Few gave tiny Singapore much chance of survival when it was granted independence in 1965. How is it, then, that today the former British colonial trading post is a thriving Asian metropolis with not only the world's number one airline, best airport, and busiest port of trade, but also the world's fourth–highest per capita real income?
The story of that transformation is told here by Singapore's charismatic, controversial founding father, Lee Kuan Yew. Rising from a legacy of divisive colonialism, the devastation of the Second World War, and general poverty and disorder following the withdrawal of foreign forces, Singapore now is hailed as a city of the future. This miraculous history is dramatically recounted by the man who not only lived through it all but who fearlessly forged ahead and brought about most of these changes.
Delving deep into his own meticulous notes, as well as previously unpublished government papers and official records, Lee details the extraordinary efforts it took for an island city–state in Southeast Asia to survive at that time.
Lee explains how he and his cabinet colleagues finished off the communist threat to the fledgling state's security and began the arduous process of nation building: forging basic infrastructural roads through a land that still consisted primarily of swamps, creating an army from a hitherto racially and ideologically divided population, stamping out the last vestiges of colonial–era corruption, providing mass public housing, and establishing a national airline and airport.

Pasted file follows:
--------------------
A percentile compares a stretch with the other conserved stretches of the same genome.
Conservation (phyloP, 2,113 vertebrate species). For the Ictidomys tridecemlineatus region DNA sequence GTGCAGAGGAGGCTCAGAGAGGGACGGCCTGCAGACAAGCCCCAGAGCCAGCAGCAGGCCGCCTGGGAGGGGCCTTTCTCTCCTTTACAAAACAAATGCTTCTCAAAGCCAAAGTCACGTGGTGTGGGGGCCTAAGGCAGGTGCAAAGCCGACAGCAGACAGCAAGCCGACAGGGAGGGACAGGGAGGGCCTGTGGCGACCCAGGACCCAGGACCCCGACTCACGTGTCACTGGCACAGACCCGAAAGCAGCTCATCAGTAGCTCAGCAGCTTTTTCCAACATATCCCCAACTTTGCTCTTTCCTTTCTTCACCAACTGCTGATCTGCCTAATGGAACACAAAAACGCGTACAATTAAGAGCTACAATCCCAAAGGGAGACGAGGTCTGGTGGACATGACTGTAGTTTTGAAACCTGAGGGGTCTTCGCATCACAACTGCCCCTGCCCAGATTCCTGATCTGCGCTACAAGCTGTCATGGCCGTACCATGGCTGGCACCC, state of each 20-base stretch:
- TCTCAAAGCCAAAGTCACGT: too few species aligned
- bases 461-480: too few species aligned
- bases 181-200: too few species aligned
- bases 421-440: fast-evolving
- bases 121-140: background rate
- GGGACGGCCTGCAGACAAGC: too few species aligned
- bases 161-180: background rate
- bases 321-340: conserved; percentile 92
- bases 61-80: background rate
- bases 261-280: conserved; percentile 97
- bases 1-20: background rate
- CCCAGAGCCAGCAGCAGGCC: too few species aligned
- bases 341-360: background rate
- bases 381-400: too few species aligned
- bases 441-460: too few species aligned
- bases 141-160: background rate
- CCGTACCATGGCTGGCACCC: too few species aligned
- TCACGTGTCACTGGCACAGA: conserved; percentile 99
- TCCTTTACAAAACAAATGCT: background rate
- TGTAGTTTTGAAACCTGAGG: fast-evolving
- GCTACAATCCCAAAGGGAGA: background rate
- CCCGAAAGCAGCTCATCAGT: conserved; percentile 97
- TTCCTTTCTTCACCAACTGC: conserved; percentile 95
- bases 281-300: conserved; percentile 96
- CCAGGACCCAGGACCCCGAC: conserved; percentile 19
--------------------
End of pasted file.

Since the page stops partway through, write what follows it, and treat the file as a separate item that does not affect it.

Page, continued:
In this illuminating account, Lee writes frankly about his trenchant approach to political opponents and his often unorthodox views on human rights, democracy, and inherited intelligence, aiming always "to be correct, not politically correct." Nothing in Singapore escaped his watchful eye: whether choosing shrubs for the greening of the country, restoring the romance of the historic Raffles Hotel, or openly, unabashedly persuading young men to marry women as well educated as themselves. Today's safe, tidy Singapore bears Lee's unmistakable stamp, for which he is unapologetic: "If this is a nanny state, I am proud to have fostered one."
Lee Kuan Yew, GCMG, CH, SPMJ, informally known by his initials LKY, was the first Prime Minister of Singapore. He was the first Prime Minister of Singapore, governing for more than three decades from 1959 to 1990, including through Singapore's independence from Malaysia in 1965. After Lee chose to step down as Prime Minister in 1990, Lee's successor, Goh Chok Tong, appointed him as Senior Minister, a post he held until 2004, when his elder son, Lee Hsien Loong, became the nation's third prime minister. The elder Lee then assumed the advisory post of Minister Mentor until he left the Cabinet in 2011. In total, Lee held successive ministerial positions for 56 years. He continued to serve his Tanjong Pagar constituency for nearly 60 years as an elected Member of Parliament until his death in 2015.
Lee is recognised as the founding father of independent Singapore, with the country being described as transitioning from the "third world to the first world in a single generation" under his leadership.